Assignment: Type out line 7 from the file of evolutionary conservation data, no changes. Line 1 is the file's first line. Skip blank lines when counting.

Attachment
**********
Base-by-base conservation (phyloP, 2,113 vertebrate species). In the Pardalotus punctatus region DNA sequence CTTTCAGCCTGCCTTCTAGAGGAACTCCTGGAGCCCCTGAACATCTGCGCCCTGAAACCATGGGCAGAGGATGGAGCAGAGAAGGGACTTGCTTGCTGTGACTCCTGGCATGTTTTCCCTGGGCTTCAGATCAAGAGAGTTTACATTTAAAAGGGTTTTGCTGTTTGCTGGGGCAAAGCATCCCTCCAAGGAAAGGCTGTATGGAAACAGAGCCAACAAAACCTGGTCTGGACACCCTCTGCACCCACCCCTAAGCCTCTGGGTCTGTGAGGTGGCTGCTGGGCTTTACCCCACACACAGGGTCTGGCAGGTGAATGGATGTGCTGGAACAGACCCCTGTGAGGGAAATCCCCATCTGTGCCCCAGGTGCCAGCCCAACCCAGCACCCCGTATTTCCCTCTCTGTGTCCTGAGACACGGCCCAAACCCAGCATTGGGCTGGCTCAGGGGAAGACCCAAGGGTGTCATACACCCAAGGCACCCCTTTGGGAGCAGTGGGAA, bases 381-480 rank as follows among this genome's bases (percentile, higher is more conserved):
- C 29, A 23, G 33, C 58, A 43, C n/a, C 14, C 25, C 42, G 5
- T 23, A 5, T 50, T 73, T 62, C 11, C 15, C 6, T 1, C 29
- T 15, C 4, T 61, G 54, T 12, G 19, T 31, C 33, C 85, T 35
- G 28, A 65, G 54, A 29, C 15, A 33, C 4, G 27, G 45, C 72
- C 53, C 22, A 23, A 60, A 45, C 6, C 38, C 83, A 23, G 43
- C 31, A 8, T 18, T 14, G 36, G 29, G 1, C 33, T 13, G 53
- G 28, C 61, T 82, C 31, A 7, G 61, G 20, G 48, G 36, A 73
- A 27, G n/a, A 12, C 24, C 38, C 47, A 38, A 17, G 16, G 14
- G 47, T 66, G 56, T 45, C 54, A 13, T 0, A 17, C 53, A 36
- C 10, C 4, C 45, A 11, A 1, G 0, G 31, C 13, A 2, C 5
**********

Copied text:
- C 31, A 8, T 18, T 14, G 36, G 29, G 1, C 33, T 13, G 53